This is why you should never share with your college roommate and best friend the “undeniable fact” that the girl he’s dating is going to ruin his career aspirations. Unless you want him to dig his heels in deeper, marry her, and prove you right. That’s just a hypothetical situation, of course.
Coming back to the point, the real problem isn’t that some words trigger a paralyzing reaction. The real problem is that it is what it is is a notion that we are confronted with constantly, sometimes hundreds of times in a day, in non-verbal forms: a curt email from a peer, a questionable decision by our leadership at work, a user’s visceral reaction to one of our designs, a contrarian post about “flat design” in our RSS feed, the absence of a promotion where one was expected, the repeated inability to get the best work out of our employees. Each of these situations serves the same function as hearing “It is what it is.” They challenge our confabulatory framework.
In short, it is what it is, in all its forms, threatens the minute-by-minute security that self-deception bestows on us. And how we respond to and learn from these threats ultimately charts not only the course of our lives, but more importantly, who we ultimately become and how we feel along the way. The key, as with most things, lies in realizing that these threats are blessings in disguise. They are clues from the universe about how things really are. Recognizing these clues is the first step to formulating a solution, and this is where most of us never achieve any proficiency.
I’ve found that our reactions to the universe generally fall into three categories, each more desirable than the previous:
- Victim — We see the clues as attacks. Consequently, we lose sight of the long-term, and focus on the short-term by either fleeing or fighting back without rhyme or reason.
- Apprentice — We are fairly good at embracing the clues, and turning them into meaningful outcomes. But since we don’t have all of the necessary experience and knowledge, we don’t always succeed.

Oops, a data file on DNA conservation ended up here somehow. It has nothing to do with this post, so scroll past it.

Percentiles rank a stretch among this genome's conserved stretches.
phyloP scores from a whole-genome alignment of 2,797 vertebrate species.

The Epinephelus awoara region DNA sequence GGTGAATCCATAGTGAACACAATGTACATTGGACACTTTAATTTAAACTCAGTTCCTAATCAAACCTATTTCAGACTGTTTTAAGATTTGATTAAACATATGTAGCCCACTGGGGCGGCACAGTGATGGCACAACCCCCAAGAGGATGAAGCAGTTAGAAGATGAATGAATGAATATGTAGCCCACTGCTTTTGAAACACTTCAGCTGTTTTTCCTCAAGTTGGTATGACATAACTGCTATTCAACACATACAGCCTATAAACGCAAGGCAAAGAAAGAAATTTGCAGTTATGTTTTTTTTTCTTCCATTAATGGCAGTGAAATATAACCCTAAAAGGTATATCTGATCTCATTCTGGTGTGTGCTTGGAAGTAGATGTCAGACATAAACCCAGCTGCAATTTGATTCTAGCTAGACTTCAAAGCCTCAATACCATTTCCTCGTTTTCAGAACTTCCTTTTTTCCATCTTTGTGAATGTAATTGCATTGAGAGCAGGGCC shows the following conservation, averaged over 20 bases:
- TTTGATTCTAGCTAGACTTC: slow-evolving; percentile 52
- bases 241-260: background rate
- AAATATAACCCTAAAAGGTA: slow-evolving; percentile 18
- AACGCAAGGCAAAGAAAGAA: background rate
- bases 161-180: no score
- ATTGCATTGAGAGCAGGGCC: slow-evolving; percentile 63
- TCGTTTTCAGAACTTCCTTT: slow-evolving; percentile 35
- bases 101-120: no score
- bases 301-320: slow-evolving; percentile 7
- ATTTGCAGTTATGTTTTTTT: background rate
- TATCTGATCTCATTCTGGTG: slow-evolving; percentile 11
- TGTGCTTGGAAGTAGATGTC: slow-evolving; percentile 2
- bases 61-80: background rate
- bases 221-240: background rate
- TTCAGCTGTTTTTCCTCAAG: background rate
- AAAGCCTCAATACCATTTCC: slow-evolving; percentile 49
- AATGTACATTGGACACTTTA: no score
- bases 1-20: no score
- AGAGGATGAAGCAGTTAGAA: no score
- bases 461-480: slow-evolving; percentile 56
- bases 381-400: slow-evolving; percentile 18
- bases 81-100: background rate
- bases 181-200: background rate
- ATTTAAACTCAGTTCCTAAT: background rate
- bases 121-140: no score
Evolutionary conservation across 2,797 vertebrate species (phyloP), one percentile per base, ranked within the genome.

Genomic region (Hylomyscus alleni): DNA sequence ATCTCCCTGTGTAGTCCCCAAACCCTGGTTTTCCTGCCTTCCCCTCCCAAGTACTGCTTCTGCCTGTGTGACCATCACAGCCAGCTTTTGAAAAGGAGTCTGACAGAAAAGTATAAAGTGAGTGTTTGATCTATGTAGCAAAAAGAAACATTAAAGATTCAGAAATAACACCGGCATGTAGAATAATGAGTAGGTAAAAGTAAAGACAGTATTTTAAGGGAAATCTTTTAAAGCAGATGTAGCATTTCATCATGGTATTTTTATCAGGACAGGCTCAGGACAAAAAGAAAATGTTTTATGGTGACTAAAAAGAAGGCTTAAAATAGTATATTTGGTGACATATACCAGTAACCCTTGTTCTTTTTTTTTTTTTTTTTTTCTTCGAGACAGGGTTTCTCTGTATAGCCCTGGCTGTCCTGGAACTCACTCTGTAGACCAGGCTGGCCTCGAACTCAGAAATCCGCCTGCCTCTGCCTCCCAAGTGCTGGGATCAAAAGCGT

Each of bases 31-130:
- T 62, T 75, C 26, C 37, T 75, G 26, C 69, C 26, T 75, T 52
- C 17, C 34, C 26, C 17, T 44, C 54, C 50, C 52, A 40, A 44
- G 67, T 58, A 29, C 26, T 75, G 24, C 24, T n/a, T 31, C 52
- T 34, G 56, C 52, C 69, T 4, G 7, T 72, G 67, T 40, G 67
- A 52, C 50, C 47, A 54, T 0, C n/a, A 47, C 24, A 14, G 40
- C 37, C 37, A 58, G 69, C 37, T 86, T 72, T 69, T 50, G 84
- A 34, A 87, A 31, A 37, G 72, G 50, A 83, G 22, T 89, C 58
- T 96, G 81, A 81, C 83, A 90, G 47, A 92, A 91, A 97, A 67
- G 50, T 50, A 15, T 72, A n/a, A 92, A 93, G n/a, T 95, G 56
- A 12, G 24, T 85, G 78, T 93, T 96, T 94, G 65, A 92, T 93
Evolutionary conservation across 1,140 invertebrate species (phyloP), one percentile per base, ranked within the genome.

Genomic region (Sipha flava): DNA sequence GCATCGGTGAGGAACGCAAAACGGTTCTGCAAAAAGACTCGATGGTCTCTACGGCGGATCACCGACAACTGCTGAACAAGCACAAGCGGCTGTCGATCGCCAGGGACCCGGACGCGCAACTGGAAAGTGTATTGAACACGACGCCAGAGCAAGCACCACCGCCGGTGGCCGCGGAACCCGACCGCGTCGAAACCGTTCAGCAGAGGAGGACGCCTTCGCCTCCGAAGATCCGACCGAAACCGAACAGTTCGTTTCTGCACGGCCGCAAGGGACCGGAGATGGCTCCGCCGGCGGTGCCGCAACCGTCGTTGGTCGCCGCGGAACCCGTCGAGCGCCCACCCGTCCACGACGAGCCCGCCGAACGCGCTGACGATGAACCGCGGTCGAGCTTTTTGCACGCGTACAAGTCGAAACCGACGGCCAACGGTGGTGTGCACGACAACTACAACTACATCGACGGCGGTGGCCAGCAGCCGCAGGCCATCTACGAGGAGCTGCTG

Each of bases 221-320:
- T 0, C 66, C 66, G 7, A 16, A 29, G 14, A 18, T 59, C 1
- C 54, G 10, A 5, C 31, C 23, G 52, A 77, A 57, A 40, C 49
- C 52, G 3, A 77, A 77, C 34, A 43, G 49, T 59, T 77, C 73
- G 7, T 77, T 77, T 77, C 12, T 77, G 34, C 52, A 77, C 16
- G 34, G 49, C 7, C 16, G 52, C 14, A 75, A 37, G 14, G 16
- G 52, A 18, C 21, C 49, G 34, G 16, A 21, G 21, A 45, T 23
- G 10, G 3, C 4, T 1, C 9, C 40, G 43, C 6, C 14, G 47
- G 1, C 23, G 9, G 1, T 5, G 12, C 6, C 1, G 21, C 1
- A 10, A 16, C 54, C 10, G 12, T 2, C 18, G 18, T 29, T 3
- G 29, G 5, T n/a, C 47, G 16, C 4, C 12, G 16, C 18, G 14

- Master — We are experts at recognizing the clues. We are able to draw from a vast base of experience and knowledge in the context at hand to turn most situations to our favor.
I was prone to being a victim at the start of my career. I hid behind the comfortable cloak of my idealistic nature, and rejected the simple realities of a work environment (and more generally, life): coworkers will lie to your face, your boss won’t always protect you, promotions aren’t necessarily given to those who deserve them, everyone has a hidden agenda, leaders often care more about results than about employee morale. At my first job, the more I dug my heels in — the more I didn’t recognize the clues — the more I sabotaged myself. By the time I quit, I was overweight, tense, and bitter.
The universe had won. I couldn’t parse it.
Then one day a friend of mine recommended Dan Ariely’s Predictably Irrational. I read it in a breath because it had answers. His bibliography led me to another. And another. And another. I haven’t stopped since.
When you’re invited to write a column, particularly one for a prestigious industry treasure like A List Apart, you’re bound to lose a little sleep. Unlike an article, a column has a distinct identity complete with its own title. Its constituent pieces must function together at some level to paint a bigger picture. As I brainstormed with my wife, Pita, and editor, Rose, I created a list of fictitious titles for pieces I could see myself writing in the hopes we may find a pattern.
And, I think we did.
We found that I wanted to write about minimizing our time as Victims, becoming comfortable with spending most of our time as Apprentices, and relishing the few moments we’ll spend as Masters. In a moment of revelation, Rose even came up with a title for the column: The Human Web. It stuck like brown on rice.
So, that’s what you can expect from this column: discussions on taking control of our destinies at work (and play), with the occasional tangent every now and then. If that sounds like your thing, grab a seat.
For now, here’s your first lesson: it is what it is.